Sparks are expected to fly when Prime Minister Justin Trudeau and other leaders from across NATO formally meet in London today to mark the military alliance’s 70th birthday — and discuss its future.
The focus will be on U.S. President Donald Trump and his French counterpart, Emmanuel Macron, who have been at odds over the state of the alliance, which is facing new external threats and internal divisions.
NATO was established at the start of the Cold War and has been a cornerstone of Canada’s defence against external threats and a driver in its foreign policy for decades.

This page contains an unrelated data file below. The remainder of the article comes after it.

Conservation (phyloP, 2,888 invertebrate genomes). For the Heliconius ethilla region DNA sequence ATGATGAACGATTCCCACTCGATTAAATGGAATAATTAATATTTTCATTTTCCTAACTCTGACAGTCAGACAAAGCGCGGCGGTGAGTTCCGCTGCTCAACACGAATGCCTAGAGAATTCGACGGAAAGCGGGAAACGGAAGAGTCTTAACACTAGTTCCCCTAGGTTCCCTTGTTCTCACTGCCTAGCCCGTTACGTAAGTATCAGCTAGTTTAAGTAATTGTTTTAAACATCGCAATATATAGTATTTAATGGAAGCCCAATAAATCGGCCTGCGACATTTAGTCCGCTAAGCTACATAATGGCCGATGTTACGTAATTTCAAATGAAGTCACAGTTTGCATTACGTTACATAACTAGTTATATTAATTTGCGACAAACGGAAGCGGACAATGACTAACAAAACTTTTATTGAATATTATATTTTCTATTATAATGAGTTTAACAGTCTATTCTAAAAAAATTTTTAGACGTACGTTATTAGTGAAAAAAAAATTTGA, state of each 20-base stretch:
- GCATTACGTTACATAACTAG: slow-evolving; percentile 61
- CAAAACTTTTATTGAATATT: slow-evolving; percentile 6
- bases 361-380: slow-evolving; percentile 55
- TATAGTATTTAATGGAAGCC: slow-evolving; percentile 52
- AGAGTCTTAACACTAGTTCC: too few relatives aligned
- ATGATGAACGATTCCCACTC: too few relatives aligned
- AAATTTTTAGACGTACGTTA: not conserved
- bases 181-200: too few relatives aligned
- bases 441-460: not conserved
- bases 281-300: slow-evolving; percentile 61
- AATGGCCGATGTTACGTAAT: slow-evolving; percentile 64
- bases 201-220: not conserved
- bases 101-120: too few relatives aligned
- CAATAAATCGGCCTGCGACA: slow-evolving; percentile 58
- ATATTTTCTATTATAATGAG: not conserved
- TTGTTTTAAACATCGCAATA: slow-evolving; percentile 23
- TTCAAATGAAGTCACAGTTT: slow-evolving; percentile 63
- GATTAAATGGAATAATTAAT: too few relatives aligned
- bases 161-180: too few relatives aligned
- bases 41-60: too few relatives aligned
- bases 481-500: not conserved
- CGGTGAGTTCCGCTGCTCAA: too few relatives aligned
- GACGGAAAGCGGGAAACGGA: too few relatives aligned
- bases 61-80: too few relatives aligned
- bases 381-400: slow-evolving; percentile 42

Macron last month suggested the alliance was suffering from “brain death” because of a lack of co-ordination and communication between members, specifically Trump’s surprise decision to pull U.S. troops from northeastern Syria.
The U.S. president fired back on Tuesday, calling Macron’s words “nasty,” criticizing France’s economy and saying the European nation needs NATO far more than the U.S. does.
Trudeau will likely be among the leaders underscoring NATO’s importance to both North American and European security while speaking to the alliance’s need to adapt to today’s challenges.